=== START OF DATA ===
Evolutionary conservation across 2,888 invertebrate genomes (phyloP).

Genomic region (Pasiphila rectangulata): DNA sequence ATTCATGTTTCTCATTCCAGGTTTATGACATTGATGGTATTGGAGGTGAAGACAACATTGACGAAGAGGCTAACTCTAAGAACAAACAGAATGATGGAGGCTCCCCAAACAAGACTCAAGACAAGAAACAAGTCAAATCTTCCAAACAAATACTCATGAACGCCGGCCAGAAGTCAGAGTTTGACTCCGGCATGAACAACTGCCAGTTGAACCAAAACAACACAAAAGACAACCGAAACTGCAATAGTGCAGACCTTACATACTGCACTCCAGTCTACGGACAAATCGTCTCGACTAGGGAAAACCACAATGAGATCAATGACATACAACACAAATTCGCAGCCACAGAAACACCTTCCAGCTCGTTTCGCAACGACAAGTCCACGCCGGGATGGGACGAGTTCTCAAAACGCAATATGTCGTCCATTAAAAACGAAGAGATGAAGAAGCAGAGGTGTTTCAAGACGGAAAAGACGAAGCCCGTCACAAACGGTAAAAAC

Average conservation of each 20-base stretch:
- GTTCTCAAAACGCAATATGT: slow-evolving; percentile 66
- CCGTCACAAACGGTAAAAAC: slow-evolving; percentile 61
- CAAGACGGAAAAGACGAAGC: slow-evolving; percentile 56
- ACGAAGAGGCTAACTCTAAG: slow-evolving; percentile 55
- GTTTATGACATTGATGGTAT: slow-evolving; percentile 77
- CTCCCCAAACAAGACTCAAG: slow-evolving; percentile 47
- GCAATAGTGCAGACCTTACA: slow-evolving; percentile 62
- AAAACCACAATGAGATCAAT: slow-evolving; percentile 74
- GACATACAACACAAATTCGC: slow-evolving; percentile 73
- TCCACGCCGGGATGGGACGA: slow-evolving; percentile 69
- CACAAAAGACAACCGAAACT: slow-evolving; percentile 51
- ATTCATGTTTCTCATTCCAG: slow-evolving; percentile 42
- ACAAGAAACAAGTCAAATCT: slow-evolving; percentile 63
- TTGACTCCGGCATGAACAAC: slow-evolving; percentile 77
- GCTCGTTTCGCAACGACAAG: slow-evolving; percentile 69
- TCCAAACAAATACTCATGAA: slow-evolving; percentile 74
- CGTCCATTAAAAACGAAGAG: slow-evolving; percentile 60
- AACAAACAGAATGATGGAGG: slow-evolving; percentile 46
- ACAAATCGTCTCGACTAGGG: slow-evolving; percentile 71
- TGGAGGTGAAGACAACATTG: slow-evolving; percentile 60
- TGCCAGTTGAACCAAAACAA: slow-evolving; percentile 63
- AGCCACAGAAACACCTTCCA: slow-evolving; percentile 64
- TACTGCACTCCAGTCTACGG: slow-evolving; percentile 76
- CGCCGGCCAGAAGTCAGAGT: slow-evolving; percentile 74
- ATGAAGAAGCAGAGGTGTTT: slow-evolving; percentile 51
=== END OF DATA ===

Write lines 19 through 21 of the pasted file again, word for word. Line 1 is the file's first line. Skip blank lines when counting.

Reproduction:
- TCCAAACAAATACTCATGAA: slow-evolving; percentile 74
- CGTCCATTAAAAACGAAGAG: slow-evolving; percentile 60
- AACAAACAGAATGATGGAGG: slow-evolving; percentile 46